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School Services, Jobs Eyed as Board Mulls Budget Cuts

on April 20, 2010 6:08 AM

State College schools could see fewer late activity buses, fewer field trips and a smaller swimming program in the next school year.

The proposed cuts are among more than a dozen cost-savings measures under consideration this week by the State College Area school board. Jeff Ammerman, the district business administrator, outlined the suggestions for the board at a work session Monday evening.

Together, the proposals would trim nearly $3.5 million from the district's $109 million annual budget.

"Nobody wants to cut anything, but this is our reality," said Superintendent Richard Mextorf. He said the financial pressures prompting the cost cuts are not "a one-year thing"; rather, conditions will worsen in the coming years "before it gets better."

A slow-down in the growth of property values, a decrease in interest income and slower growth in state funding have hobbled the district's revenue in the past couple years. At the same time, a variety of the schools' fixed costs are swelling -- particularly those related to health care and retirement. The district's contributions to the troubled Public School Employees' Retirement System, for instance, are projected to increase by some $6 million a year by 2012.

Faced with those fiscal conditions and a rocky economy for district residents, school board members have said they want to raise property taxes by no more than three percent for the 2010-2011 year. That means the district needs to find $3.4 million to cut from its current expense sheet, Ammerman has said.

Here's a look at some of the cost-savings and revenue-building ideas that he presented to the board on Monday. All of these are recommendations that board members agreed to consider. They were developed by a Cost Control Task Force:

  • Cut about $785,000 by reducing the district workforce through attrition. Each job vacancy would be scrutinized as the administration decides whether it should be refilled or whether the workload can be shifted elsewhere, Mextorf said.
  • Reduce electricity consumption by 10 percent to save about $100,000 a year. Forbid the use of personal appliances such as space heaters, refrigerators and coffee pots. Install higher-efficiency lighting, cut back on air conditioning and better coordinate weekend usage of school buildings.
  • Trim the availability of late buses to transport students home after late-day school activities. Nine separate late-bus runs carry an average of 10 students each and together cost the district about $75,000 a year.
  • Reduce the usage of coach buses by the athletic department to save about $60,000 a year.
  • Save roughly $755,000 by reducing field trips and other travel expenses; the use of paper and office supplies; outside professional services; and other items dubbed "miscellaneous."
  • Cut the swimming program that brings elementary and middle-school students to the high-school pool during the school day. Doing so would save about $20,000 a year and return more instructional time to academics, Mextorf said.
  • Institute a new, $50 fee for in-car driver's education to generate about $25,000 a year.
  • At State College Area High School, increase student parking fees by $10 a semester, bringing the price to $60 a year. That would yield an extra $7,000 annually.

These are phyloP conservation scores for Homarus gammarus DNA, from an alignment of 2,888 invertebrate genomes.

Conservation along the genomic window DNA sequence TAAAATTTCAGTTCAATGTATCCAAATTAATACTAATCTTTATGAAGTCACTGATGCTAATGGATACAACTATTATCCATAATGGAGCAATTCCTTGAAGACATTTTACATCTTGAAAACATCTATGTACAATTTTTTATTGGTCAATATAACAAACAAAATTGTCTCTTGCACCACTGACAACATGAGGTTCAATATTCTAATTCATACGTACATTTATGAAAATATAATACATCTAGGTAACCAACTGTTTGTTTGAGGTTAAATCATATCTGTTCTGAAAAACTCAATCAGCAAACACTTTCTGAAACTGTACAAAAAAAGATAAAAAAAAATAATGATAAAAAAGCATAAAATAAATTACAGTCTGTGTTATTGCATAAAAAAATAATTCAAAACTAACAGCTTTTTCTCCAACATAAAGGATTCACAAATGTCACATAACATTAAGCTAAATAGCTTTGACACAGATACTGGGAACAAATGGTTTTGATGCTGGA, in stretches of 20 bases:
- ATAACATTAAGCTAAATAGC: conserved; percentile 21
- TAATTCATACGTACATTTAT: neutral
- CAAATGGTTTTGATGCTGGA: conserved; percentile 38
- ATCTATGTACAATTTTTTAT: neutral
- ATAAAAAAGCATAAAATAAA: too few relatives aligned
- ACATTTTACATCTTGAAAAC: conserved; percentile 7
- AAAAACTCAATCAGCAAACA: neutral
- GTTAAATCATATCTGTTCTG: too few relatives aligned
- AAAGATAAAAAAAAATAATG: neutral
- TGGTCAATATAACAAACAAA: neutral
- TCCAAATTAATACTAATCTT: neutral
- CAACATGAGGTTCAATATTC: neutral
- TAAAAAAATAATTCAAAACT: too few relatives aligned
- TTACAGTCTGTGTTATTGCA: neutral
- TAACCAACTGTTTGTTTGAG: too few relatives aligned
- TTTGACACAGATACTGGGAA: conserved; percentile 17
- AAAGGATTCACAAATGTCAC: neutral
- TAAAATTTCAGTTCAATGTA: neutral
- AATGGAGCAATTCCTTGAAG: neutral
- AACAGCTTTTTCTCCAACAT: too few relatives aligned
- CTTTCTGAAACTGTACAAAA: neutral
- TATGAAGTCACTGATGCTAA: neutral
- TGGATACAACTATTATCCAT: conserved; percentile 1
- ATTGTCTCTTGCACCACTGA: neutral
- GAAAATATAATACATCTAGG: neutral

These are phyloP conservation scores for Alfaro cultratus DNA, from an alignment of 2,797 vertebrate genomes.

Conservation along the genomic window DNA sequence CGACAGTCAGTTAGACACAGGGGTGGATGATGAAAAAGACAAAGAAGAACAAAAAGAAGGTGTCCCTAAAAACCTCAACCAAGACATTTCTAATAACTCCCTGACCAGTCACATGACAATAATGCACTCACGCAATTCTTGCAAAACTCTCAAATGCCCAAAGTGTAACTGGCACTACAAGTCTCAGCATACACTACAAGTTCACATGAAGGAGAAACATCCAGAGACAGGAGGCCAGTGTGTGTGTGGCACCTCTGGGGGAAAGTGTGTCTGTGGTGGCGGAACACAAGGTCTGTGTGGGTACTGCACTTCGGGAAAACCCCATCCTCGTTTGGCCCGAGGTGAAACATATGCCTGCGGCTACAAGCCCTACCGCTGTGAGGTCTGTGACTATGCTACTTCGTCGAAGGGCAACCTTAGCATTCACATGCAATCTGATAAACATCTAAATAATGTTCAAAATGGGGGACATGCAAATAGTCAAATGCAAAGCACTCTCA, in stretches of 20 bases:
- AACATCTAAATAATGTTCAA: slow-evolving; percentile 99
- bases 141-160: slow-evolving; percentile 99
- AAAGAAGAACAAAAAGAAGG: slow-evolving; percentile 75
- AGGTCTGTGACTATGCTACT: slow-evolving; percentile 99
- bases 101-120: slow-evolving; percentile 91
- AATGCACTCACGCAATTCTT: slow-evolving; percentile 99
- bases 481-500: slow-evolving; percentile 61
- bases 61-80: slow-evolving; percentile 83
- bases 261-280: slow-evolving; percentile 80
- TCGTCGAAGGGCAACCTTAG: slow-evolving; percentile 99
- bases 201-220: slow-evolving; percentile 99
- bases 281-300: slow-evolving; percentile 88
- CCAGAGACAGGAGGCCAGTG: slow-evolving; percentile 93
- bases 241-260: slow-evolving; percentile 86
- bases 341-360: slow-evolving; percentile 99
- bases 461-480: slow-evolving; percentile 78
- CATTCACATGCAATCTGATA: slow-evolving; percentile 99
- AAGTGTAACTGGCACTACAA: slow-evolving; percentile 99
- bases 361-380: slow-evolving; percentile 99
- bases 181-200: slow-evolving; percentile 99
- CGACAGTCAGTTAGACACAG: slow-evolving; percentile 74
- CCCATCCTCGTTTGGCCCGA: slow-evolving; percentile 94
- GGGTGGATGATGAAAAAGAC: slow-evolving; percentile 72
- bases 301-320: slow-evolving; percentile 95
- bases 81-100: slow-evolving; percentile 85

• Form an electricity-buying consortium with other local-government entities.
  • Consider funding $1 million in immediate capital projects through bond proceeds or existing reserve funds. Those projects could include upgrades to the Radio Park, Park Forest and Lemont elementary schools, Mount Nittany Middle School and Memorial Field.


For now, board members said, they will not proceed with several cost-cutting ideas that the task force had presented earlier. Those included a longer allowable walking distance for students who get to school on foot, and a comprehensive user-fee schedule for all student activities.

Chris Weakland, a lifetime State College resident and a State High driver's-education teacher, asked the board to consider how the likely cost cuts could affect families. He warned that reductions in the late-bus service could lead to student fatalities, citing the relatively high crash rates among teenage drivers.

"We eliminate late busing -- which may or may not happen -- and our students will car-pool to get home," Weakland said. "And that's how they're going to die."

Likewise, Weakland said, a $50 fee for driver's education would be "a big deal" for a lot of families. He called good driving "a life-saving skill."

Linda Eggebeen, the district's interim coordinator for driver's education and physical education, also addressed the board members. She asked them to consider keeping the swim program for elementary and middle-school students, saying that it teaches "a skill they will have for the rest of their lives. It is a skill that can save their lives."

Third- and seventh-graders participate in the 10-hour swim program. State High students also receive swimming instruction during the school day; that would not be affected under the proposed cuts.

At least one more public work session devoted to the budget is scheduled for May, and the board is expected to adopt a final budget by June. Board President Ann McGlaughlin said district leadership is trying to make the planning process transparent and thoughtful.

And, she said, the cuts' impact on district programming is not as severe as some people had once feared. The elementary- and middle-school-level swim program is the only program being considered for elimination, according to a district budget document.

Still, no matter how the board members decide, some parties will be upset, Mextorf told the board.

"You are in an unenviable position," he said.

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